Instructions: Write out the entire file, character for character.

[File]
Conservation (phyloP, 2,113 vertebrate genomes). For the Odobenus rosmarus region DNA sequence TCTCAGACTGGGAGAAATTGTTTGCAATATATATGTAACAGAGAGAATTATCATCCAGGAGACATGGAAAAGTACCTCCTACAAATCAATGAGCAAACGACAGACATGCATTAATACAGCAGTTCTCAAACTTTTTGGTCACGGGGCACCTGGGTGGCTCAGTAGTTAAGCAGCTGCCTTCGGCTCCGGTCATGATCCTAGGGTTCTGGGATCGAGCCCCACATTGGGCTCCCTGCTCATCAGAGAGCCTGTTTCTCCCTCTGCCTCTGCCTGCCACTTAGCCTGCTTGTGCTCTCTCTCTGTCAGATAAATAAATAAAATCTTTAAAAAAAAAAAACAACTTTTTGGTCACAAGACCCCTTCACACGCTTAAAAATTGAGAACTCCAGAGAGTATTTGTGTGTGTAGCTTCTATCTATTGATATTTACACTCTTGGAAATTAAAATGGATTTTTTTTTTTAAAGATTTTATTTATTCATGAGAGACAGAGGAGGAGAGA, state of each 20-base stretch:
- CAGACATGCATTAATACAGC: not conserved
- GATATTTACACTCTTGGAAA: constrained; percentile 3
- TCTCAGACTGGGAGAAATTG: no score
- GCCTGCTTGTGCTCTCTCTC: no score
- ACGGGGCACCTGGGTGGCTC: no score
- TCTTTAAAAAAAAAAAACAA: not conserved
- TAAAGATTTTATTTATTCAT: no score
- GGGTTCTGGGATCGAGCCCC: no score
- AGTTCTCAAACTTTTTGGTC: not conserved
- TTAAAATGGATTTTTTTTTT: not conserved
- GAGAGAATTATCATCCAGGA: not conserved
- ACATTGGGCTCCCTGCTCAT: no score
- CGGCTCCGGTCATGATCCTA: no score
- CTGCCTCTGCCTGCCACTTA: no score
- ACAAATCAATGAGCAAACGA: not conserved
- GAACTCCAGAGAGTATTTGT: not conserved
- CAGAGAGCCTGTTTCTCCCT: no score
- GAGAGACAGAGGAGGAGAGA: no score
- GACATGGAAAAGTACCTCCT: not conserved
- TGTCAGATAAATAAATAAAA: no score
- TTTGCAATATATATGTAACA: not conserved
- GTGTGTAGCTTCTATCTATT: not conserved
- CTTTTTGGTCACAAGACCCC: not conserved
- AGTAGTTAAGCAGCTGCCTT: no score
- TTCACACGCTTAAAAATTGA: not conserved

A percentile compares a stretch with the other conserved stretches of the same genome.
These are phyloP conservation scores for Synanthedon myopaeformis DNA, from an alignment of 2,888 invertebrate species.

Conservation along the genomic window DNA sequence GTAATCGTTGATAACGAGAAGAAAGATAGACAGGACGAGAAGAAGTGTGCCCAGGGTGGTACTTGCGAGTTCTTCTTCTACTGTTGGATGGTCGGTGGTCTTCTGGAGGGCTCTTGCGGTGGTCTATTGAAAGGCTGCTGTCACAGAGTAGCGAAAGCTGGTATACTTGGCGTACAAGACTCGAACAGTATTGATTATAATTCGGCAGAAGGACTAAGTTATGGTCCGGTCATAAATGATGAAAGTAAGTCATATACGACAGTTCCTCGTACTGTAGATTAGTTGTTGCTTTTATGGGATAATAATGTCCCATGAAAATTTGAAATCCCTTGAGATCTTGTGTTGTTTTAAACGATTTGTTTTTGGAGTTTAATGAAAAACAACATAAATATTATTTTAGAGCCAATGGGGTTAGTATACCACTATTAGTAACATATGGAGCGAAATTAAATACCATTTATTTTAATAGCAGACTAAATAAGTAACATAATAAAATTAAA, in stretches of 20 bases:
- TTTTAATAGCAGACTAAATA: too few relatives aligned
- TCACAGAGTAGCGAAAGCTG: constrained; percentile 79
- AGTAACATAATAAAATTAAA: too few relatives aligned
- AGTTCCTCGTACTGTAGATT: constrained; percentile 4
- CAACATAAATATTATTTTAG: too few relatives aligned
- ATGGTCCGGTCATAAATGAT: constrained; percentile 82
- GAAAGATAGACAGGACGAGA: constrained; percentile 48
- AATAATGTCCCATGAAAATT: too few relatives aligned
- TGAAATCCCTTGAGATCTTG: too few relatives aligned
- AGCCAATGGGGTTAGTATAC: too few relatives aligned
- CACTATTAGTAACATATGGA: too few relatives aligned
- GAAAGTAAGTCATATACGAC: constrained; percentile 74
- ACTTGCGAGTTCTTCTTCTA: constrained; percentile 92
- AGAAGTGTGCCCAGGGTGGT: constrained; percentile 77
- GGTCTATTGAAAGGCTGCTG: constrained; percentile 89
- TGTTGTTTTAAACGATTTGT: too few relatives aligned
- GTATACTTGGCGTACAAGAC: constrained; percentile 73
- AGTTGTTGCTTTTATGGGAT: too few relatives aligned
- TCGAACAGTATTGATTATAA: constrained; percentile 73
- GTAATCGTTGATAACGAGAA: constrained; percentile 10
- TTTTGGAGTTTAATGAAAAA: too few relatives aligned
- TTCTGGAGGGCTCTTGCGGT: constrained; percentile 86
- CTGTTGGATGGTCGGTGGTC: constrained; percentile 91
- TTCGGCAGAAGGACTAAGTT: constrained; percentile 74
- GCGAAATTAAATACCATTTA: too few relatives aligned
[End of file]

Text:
Conservation (phyloP, 2,113 vertebrate genomes). For the Odobenus rosmarus region DNA sequence TCTCAGACTGGGAGAAATTGTTTGCAATATATATGTAACAGAGAGAATTATCATCCAGGAGACATGGAAAAGTACCTCCTACAAATCAATGAGCAAACGACAGACATGCATTAATACAGCAGTTCTCAAACTTTTTGGTCACGGGGCACCTGGGTGGCTCAGTAGTTAAGCAGCTGCCTTCGGCTCCGGTCATGATCCTAGGGTTCTGGGATCGAGCCCCACATTGGGCTCCCTGCTCATCAGAGAGCCTGTTTCTCCCTCTGCCTCTGCCTGCCACTTAGCCTGCTTGTGCTCTCTCTCTGTCAGATAAATAAATAAAATCTTTAAAAAAAAAAAACAACTTTTTGGTCACAAGACCCCTTCACACGCTTAAAAATTGAGAACTCCAGAGAGTATTTGTGTGTGTAGCTTCTATCTATTGATATTTACACTCTTGGAAATTAAAATGGATTTTTTTTTTTAAAGATTTTATTTATTCATGAGAGACAGAGGAGGAGAGA, state of each 20-base stretch:
- CAGACATGCATTAATACAGC: not conserved
- GATATTTACACTCTTGGAAA: constrained; percentile 3
- TCTCAGACTGGGAGAAATTG: no score
- GCCTGCTTGTGCTCTCTCTC: no score
- ACGGGGCACCTGGGTGGCTC: no score
- TCTTTAAAAAAAAAAAACAA: not conserved
- TAAAGATTTTATTTATTCAT: no score
- GGGTTCTGGGATCGAGCCCC: no score
- AGTTCTCAAACTTTTTGGTC: not conserved
- TTAAAATGGATTTTTTTTTT: not conserved
- GAGAGAATTATCATCCAGGA: not conserved
- ACATTGGGCTCCCTGCTCAT: no score
- CGGCTCCGGTCATGATCCTA: no score
- CTGCCTCTGCCTGCCACTTA: no score
- ACAAATCAATGAGCAAACGA: not conserved
- GAACTCCAGAGAGTATTTGT: not conserved
- CAGAGAGCCTGTTTCTCCCT: no score
- GAGAGACAGAGGAGGAGAGA: no score
- GACATGGAAAAGTACCTCCT: not conserved
- TGTCAGATAAATAAATAAAA: no score
- TTTGCAATATATATGTAACA: not conserved
- GTGTGTAGCTTCTATCTATT: not conserved
- CTTTTTGGTCACAAGACCCC: not conserved
- AGTAGTTAAGCAGCTGCCTT: no score
- TTCACACGCTTAAAAATTGA: not conserved

A percentile compares a stretch with the other conserved stretches of the same genome.
These are phyloP conservation scores for Synanthedon myopaeformis DNA, from an alignment of 2,888 invertebrate species.

Conservation along the genomic window DNA sequence GTAATCGTTGATAACGAGAAGAAAGATAGACAGGACGAGAAGAAGTGTGCCCAGGGTGGTACTTGCGAGTTCTTCTTCTACTGTTGGATGGTCGGTGGTCTTCTGGAGGGCTCTTGCGGTGGTCTATTGAAAGGCTGCTGTCACAGAGTAGCGAAAGCTGGTATACTTGGCGTACAAGACTCGAACAGTATTGATTATAATTCGGCAGAAGGACTAAGTTATGGTCCGGTCATAAATGATGAAAGTAAGTCATATACGACAGTTCCTCGTACTGTAGATTAGTTGTTGCTTTTATGGGATAATAATGTCCCATGAAAATTTGAAATCCCTTGAGATCTTGTGTTGTTTTAAACGATTTGTTTTTGGAGTTTAATGAAAAACAACATAAATATTATTTTAGAGCCAATGGGGTTAGTATACCACTATTAGTAACATATGGAGCGAAATTAAATACCATTTATTTTAATAGCAGACTAAATAAGTAACATAATAAAATTAAA, in stretches of 20 bases:
- TTTTAATAGCAGACTAAATA: too few relatives aligned
- TCACAGAGTAGCGAAAGCTG: constrained; percentile 79
- AGTAACATAATAAAATTAAA: too few relatives aligned
- AGTTCCTCGTACTGTAGATT: constrained; percentile 4
- CAACATAAATATTATTTTAG: too few relatives aligned
- ATGGTCCGGTCATAAATGAT: constrained; percentile 82
- GAAAGATAGACAGGACGAGA: constrained; percentile 48
- AATAATGTCCCATGAAAATT: too few relatives aligned
- TGAAATCCCTTGAGATCTTG: too few relatives aligned
- AGCCAATGGGGTTAGTATAC: too few relatives aligned
- CACTATTAGTAACATATGGA: too few relatives aligned
- GAAAGTAAGTCATATACGAC: constrained; percentile 74
- ACTTGCGAGTTCTTCTTCTA: constrained; percentile 92
- AGAAGTGTGCCCAGGGTGGT: constrained; percentile 77
- GGTCTATTGAAAGGCTGCTG: constrained; percentile 89
- TGTTGTTTTAAACGATTTGT: too few relatives aligned
- GTATACTTGGCGTACAAGAC: constrained; percentile 73
- AGTTGTTGCTTTTATGGGAT: too few relatives aligned
- TCGAACAGTATTGATTATAA: constrained; percentile 73
- GTAATCGTTGATAACGAGAA: constrained; percentile 10
- TTTTGGAGTTTAATGAAAAA: too few relatives aligned
- TTCTGGAGGGCTCTTGCGGT: constrained; percentile 86
- CTGTTGGATGGTCGGTGGTC: constrained; percentile 91
- TTCGGCAGAAGGACTAAGTT: constrained; percentile 74
- GCGAAATTAAATACCATTTA: too few relatives aligned